The Association between Physical Activity and Lower Extremity Strength in Older Persons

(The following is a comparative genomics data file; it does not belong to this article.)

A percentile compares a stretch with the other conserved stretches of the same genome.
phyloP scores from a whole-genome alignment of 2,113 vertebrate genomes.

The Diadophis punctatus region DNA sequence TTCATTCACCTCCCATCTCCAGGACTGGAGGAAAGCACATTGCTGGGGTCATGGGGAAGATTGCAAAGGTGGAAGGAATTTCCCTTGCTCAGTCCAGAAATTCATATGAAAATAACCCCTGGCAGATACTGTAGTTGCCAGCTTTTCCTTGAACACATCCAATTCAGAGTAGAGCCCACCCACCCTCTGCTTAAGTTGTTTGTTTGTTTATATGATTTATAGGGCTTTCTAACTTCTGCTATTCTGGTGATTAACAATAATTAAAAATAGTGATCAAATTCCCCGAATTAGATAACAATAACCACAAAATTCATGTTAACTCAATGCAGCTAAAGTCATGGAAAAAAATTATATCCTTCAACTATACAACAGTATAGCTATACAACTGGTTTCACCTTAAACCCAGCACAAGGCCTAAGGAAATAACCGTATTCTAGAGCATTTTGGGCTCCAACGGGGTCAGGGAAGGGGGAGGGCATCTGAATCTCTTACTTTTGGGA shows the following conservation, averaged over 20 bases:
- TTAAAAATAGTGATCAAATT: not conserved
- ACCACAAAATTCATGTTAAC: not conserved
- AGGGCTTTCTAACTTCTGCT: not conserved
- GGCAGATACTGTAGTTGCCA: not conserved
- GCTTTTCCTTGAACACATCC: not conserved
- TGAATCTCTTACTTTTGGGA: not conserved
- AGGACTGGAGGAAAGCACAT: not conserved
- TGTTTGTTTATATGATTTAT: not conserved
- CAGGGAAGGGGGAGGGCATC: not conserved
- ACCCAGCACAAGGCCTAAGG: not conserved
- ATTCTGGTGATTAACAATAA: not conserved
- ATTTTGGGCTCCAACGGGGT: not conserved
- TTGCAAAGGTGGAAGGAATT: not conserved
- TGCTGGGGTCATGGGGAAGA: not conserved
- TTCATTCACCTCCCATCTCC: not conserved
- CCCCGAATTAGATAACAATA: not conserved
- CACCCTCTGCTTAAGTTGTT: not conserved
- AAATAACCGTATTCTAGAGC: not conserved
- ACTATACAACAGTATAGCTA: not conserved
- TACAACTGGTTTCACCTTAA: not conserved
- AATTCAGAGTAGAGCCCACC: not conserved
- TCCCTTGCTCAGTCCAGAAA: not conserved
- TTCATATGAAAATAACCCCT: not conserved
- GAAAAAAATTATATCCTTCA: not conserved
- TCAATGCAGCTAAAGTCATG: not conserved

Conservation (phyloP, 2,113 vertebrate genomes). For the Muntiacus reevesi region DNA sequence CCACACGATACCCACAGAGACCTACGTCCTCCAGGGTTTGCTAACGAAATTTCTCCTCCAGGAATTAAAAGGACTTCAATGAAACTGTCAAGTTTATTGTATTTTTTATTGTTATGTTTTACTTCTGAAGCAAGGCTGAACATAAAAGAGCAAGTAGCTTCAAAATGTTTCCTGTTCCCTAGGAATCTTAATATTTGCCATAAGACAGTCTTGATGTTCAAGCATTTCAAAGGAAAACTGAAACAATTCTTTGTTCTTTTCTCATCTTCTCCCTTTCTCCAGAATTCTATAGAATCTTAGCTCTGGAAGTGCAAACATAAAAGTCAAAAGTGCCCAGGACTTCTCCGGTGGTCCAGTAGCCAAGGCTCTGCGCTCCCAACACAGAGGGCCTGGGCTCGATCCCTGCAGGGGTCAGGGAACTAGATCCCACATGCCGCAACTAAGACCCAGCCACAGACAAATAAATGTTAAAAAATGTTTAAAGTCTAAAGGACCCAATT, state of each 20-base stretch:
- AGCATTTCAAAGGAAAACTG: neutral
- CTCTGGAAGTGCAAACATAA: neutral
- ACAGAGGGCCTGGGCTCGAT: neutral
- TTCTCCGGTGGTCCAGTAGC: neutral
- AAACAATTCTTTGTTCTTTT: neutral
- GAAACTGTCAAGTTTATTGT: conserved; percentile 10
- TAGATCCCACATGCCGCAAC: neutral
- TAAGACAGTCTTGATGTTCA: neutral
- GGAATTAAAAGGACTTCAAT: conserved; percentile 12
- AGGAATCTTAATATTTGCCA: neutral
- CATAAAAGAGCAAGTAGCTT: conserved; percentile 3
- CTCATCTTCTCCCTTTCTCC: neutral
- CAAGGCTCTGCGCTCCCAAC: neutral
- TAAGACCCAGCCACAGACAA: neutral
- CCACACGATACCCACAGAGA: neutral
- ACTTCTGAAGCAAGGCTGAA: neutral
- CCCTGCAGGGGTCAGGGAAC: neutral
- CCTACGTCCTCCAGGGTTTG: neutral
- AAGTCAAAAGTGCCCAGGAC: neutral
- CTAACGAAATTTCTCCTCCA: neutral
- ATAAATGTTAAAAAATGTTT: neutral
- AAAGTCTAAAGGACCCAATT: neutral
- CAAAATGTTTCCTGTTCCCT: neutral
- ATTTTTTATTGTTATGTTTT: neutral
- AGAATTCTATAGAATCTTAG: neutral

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Background and aim: Age-related physiological changes are well documented, such as loss of muscle fibers and muscle strength. Although there are many studies documenting the effect of resistance training on lower extremity strength, there has been less focus on the effect of general daily-life physical activity on lower extremity strength. The main purpose of the present study is therefore to investigate whether there is an association between general physical activity and lower extremity strength. Secondary aims are to investigate whether the relationship is different for self-reported and directly measured estimates of physical activity, for different estimates of lower extremity strength, and for different levels of physical activity. Possible gender differences will also be investigated. Methods: 486 men and women (mean age 71.5) performed a concentric functional chair rise task, Sit-to-Stand test, and an isometric leg press task as estimates of lower extremity strength. The participants filled out a questionnaire about physical activity based on the HUNT survey. Physical activity level was also measured directly using ActiGraph GT3X accelerometers. Results: There was a significant moderate association between the directly measured vertical acceleration and the movement of chair rise, and the intensity of daily physical activity and movement of chair rise. There was also a strong association between the parameters derived from ActiGraph, and moderate to strong associations between some of the questionnaire parameters. Between ActiGraph and the questionnaire parameters, there is a moderate association between the total number of activity minutes per week and vertical acceleration. In addition there was a moderate association between at least 30 minutes of activity per day and acceleration in all three directions. For the lower extremity strength parameters there was a strong association both within and across the different parameters for two tasks. Both genders reported to be less active than when their daily activity was directly measured by accelerometer. The men were more physically active and stronger in the lower extremities than the women. There was also an association between physical activity and lower extremity strength for both genders, but the association is stronger with respect to the men. Conclusion: There is an association between physical activity and lower extremity strength. There were significant findings for all of the paratmeters, but there was only a moderate association between both directly measured and self-reported physical activity and movement of chair rise. Finally, the participants are a rather active group, but tend to underestimate their activity level. There is also an association between physical activity and lower extremity strength for both genders.